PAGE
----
Majority of family businesses in Timmins don’t have succession plan: survey
Planning for retirement or death may not be a pleasant task, but the Timmins Chamber of Commerce wants members to understand the importance of having a succession plan that will ensure their hard-earned companies live on.
A survey of 100 family-owned businesses found three-quarters of them said they don’t have one.
A shocking figure for chamber president, Dan Ayotte.
"It’s a little scary that so many people don't have a plan,” Ayotte said, adding that these businesses are critical to the local economy.
“I think businesses should get ready and have somewhat of a succession plan, so that their businesses can go forward."
The large majority of those without a plan -- around 75 per cent -- said they don’t have a succession plan because they either don't find it urgent, are still valuing their business or can't find a buyer to take it over.
Others found the process too expensive or time consuming.
Local finance company owner Ryan Perkins said he was chosen by the original owner to be the company’s successor almost a decade ago, selecting him externally based on his passion for business and finance.
Perkins said it took several years to get himself and the business ready for the transition, adding that a proper emergency succession plan can make the change smoother.
"It takes care of who will run the business, what do you communicate with the clients or customers, what do you communicate with the team that you have working with the business,” Perkins said.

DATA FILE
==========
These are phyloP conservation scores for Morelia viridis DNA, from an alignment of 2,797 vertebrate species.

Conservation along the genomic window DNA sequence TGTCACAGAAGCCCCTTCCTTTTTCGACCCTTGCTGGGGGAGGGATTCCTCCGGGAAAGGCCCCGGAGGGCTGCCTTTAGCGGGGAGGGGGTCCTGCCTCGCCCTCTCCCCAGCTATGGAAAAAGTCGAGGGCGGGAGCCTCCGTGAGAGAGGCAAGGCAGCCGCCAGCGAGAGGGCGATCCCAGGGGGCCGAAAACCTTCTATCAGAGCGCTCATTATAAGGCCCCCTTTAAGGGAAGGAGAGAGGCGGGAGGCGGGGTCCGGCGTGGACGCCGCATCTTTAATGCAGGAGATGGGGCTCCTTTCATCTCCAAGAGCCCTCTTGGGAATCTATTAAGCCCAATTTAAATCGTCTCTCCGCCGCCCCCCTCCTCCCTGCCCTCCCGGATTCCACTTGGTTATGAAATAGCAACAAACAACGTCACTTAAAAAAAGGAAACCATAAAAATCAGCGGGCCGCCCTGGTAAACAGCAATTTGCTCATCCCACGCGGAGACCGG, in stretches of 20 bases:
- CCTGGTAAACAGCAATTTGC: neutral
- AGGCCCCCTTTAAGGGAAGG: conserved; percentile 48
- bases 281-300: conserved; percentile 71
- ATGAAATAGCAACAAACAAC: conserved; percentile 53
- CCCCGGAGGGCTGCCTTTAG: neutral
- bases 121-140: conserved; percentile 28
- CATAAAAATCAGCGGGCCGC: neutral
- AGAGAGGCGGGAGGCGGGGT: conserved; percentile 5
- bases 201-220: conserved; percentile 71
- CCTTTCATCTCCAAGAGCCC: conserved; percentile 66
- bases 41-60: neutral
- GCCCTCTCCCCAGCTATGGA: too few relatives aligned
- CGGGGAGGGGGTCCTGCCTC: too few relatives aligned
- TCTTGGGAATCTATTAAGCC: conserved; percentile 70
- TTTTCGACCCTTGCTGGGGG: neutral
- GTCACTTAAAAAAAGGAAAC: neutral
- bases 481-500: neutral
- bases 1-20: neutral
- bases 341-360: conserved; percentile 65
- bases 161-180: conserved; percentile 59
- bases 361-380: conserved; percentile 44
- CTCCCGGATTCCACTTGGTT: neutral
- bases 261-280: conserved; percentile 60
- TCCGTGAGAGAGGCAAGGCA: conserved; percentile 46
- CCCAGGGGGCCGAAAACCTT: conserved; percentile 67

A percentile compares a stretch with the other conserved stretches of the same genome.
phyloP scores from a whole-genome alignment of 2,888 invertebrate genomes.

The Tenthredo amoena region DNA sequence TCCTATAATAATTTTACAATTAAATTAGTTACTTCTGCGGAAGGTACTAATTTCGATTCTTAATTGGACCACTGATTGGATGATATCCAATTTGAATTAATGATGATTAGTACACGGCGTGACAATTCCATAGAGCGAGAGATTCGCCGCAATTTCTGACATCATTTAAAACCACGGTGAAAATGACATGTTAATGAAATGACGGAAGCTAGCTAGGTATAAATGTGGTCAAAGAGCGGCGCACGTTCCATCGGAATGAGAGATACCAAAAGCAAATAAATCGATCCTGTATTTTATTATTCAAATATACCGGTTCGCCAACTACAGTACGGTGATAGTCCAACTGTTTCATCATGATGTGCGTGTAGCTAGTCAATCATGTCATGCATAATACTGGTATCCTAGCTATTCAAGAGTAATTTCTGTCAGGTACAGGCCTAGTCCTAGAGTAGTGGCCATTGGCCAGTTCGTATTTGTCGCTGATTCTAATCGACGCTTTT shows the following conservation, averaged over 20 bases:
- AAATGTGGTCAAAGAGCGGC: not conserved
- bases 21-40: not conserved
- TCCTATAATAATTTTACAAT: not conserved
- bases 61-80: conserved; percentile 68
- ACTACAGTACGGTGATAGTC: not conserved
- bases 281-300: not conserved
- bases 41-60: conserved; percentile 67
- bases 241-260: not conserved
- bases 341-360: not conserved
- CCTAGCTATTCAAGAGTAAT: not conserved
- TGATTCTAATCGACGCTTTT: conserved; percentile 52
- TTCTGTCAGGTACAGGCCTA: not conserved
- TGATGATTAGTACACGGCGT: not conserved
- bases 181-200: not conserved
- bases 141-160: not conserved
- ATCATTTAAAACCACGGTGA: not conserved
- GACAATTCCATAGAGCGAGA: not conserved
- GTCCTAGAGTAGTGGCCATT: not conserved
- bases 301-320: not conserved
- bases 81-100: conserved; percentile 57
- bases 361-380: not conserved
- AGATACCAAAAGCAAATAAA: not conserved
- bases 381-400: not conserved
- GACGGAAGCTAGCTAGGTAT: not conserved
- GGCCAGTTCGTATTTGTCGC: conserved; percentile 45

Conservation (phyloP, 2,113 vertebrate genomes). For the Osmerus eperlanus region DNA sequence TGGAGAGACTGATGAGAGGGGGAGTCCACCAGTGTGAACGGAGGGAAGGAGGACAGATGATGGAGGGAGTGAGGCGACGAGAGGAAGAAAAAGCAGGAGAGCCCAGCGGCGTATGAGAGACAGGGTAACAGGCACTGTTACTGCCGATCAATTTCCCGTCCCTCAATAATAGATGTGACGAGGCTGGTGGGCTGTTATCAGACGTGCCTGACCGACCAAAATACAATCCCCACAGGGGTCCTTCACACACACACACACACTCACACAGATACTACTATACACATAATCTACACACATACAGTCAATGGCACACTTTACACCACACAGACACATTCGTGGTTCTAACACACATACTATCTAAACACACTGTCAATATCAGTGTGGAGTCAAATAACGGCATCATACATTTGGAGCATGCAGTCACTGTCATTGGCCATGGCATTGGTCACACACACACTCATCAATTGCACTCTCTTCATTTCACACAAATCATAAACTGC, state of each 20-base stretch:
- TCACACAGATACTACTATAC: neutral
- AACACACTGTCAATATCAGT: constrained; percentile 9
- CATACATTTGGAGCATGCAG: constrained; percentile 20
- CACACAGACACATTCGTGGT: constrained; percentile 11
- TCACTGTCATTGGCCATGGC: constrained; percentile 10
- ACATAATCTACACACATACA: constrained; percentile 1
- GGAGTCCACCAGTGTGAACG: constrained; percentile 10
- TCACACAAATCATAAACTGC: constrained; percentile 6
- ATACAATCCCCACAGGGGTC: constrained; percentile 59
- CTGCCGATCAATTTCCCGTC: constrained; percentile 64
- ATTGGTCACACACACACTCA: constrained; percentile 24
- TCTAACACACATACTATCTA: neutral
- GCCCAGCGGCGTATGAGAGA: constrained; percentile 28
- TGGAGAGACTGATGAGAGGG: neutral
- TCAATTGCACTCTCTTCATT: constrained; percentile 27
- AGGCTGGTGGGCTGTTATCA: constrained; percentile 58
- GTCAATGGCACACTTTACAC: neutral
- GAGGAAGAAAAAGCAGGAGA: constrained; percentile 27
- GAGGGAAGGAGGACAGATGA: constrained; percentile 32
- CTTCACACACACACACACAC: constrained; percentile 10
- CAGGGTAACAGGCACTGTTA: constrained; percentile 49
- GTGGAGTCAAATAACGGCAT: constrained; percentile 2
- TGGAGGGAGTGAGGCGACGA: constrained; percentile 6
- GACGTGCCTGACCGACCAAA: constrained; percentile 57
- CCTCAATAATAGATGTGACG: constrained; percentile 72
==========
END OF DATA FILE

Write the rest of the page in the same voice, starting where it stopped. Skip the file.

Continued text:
“That just settles and eases everyone's minds, from customers to teams, where you're able to keep the morale a little bit higher because there's a plan the whole way through."
It has been important for the company to always be five years ahead with its succession plans, Perkins said, because the alternative could mean working longer than one intended to or being shortchanged with a last-minute selling of the business.
The owner of a local pet supply store, Claudette Laporte, said she would like to retire in the near future but doesn’t have anyone to take over her store.
Selling the business is her only option.
"Family members are up and gone and doing their own life, so … finding the right buyer for the business is my optimal thing, so I can retire,” Laporte said.
With more than half of the businesses surveyed being at least 25 years old and around half of the owners being over age 50, Ayotte said an exit plan can ensure that a local company continues to flourish and that people can keep their jobs.
Ayotte admitted that he hasn’t even planned out next steps for his own insurance company, but that his industry is one that usually doesn’t have trouble finding buyers.
He said the chamber is available to help connect people with the tools and service providers they need to get the planning process started.
“We should have a plan, in case something drastic happens,” Ayotte said.
“We are trying to educate people and try to hook them up with … our members that do succession planning and help them out or even find somebody to buy somebody’s business.”
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